The reality of premiering a quartet of performances is the need to be creating, developing and rehearsing four pieces of work simultaneously. This is the case with Summer. Autumn. Winter. Spring., with the week divided between planning meetings, core team rehearsals, evening and weekend rehearsals with the performers for Summer. and Spring., and on-going conversations about how it all might come together as one large-scale, day-long event.
Fridays are generally spent developing ideas for Autumn., which in the context of the quartet acts as a kind of interval: a transition between Summer. and Winter., in which the audience are invited from their seats and into the performance space to take part in a curated event. Of course, all theatre relies on an audience to some extent, but in Autumn. the audience help create the content, meaning the work is almost entirely empty without their presence. Until it is performed live, Autumn. exists mainly as a map and a series of possible encounters:
A long wooden table.
A space that might be for food preparation.
A space that might be for discussion.
A round table surrounded by 15 chairs.
A small table with a single chair either side.
A space that might be for conversations about the future.
A space that might be for a game that begins with the past.
A semi circle of chairs around a screen.
A small table. No chairs.
A space that might be used to discover who else is in the room.
Spaces that might be for writing, for dancing, for table tennis.
Spaces for watching.
The map is continually changing and developing as ideas are tested and new ones formed. In rehearsals, the creative team set up possible configurations of the space and try to imagine it populated with over 200 people. There are lots of conversations about hosting and what the qualities of a good host are. We talk about the best parties we have been to (and the worst); the kinds of hosts that check in and make you feel at home, and the kinds of hosts that make you feel constantly terrified you’ll spill red wine on their soft furnishings. We talk about restaurants with incredible service, where the staff are attentive but not overbearing. We discover a shared affection for the maître d’ from First Dates. We talk about the places where we feel most comfortable. A great deal of consideration is given to creating a space where the audience might feel welcomed and cared for, but also free to explore and map out their own journey through the event.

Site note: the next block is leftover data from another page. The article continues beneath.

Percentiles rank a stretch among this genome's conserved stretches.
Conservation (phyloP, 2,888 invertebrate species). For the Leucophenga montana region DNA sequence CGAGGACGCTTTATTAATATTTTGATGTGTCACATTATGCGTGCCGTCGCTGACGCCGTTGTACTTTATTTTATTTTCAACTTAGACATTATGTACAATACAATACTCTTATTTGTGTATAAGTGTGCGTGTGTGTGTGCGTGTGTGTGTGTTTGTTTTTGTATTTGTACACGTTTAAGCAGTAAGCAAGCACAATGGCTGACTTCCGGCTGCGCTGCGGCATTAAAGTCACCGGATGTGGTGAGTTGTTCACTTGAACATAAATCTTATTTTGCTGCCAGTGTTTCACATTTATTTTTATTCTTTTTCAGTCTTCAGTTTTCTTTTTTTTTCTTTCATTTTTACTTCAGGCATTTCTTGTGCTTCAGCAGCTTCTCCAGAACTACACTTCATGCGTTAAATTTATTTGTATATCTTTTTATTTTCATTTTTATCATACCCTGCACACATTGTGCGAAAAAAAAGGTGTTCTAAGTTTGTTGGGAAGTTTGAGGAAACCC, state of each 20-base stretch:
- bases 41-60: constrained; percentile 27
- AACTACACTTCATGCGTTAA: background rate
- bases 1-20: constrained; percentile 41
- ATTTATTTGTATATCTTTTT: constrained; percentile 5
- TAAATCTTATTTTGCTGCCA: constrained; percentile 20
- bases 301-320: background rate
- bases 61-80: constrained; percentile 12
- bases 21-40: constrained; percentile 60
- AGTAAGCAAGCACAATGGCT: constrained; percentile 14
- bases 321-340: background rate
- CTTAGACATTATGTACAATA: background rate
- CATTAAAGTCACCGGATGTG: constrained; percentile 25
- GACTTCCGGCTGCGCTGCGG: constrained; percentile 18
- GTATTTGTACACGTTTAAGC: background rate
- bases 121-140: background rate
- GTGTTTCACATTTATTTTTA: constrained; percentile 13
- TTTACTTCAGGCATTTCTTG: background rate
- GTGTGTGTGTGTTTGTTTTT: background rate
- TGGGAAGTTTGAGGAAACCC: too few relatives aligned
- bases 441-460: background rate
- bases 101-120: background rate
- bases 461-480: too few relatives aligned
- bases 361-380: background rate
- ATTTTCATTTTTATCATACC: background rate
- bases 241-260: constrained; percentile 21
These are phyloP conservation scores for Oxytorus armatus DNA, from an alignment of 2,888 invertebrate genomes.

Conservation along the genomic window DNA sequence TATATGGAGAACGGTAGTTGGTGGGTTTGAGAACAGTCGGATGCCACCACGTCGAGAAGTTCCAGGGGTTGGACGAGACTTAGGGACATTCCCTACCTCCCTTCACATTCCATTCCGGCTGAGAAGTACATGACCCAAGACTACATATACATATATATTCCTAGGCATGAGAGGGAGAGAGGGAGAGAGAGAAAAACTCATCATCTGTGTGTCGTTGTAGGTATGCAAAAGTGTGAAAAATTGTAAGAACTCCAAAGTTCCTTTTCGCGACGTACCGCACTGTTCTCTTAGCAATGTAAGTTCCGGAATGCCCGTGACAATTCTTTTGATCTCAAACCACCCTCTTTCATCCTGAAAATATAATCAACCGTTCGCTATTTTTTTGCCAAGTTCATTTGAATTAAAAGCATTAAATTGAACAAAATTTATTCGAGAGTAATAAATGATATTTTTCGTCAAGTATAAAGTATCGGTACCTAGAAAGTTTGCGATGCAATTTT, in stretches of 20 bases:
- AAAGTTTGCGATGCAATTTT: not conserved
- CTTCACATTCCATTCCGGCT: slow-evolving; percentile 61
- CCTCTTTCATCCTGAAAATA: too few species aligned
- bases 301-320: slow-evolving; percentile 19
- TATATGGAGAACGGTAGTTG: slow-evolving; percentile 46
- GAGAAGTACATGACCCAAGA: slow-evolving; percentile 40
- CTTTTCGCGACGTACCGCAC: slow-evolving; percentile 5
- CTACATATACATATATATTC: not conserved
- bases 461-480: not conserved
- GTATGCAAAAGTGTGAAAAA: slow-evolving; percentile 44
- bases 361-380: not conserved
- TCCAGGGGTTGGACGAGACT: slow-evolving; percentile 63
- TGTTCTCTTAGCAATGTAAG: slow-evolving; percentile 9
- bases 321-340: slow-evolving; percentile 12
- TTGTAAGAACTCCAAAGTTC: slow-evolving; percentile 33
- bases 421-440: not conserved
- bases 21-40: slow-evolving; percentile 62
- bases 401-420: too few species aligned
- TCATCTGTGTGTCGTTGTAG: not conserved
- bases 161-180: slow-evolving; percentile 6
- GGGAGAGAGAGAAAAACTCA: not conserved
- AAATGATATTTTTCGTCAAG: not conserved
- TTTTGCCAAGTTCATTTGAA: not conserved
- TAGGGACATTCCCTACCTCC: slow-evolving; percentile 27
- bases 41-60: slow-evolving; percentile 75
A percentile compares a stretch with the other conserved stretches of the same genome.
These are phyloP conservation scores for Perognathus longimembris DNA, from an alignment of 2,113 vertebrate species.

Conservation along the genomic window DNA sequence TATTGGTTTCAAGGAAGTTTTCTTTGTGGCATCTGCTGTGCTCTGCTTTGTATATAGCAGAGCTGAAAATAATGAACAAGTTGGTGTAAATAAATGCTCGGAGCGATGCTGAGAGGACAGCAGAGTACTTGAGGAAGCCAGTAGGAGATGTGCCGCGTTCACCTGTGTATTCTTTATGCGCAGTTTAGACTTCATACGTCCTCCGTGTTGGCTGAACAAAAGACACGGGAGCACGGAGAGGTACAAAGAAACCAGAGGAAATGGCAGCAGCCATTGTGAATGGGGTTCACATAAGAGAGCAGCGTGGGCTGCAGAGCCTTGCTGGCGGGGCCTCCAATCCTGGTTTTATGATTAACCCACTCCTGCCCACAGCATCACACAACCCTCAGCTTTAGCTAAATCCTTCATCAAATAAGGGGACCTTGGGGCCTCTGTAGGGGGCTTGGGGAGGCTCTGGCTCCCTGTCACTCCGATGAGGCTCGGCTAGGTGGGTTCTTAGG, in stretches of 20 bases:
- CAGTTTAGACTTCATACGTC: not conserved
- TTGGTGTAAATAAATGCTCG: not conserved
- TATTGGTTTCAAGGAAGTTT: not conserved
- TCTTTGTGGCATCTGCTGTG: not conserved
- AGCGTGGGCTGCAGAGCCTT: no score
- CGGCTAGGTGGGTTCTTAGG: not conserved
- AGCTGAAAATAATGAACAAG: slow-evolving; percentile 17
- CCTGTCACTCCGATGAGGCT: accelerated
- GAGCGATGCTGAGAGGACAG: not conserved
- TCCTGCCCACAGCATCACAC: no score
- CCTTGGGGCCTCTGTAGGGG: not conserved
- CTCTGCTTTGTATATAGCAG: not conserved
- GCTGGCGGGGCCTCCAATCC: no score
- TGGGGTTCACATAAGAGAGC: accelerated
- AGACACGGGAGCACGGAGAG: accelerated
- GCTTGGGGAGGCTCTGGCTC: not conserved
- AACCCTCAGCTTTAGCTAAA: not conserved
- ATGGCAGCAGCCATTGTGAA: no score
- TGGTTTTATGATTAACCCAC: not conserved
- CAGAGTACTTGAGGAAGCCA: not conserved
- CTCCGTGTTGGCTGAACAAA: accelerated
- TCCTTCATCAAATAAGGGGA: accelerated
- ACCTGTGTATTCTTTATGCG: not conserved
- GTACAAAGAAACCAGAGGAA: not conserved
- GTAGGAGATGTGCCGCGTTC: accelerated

Essential to Autumn. is that it provides a kind of pause – an opportunity to position oneself somewhere in the confusion between past, present and future. From observing rehearsals, it feels like in reality the event could be many different things: an invitation to give something of ourselves; an occasion to be present with the other people in the room; a chance to consider the changing shape of the world; an opportunity to watch as it all unfolds; a place to make some kind of statement; a space for a break, or to share food, or to have some thinking time – alone or in dialogue with others. It will probably also be a whole host of other things that haven’t yet been imagined. What is certain is that it will be different each time, influenced by the people in the room and how they choose to get involved.
– Sarah Hunter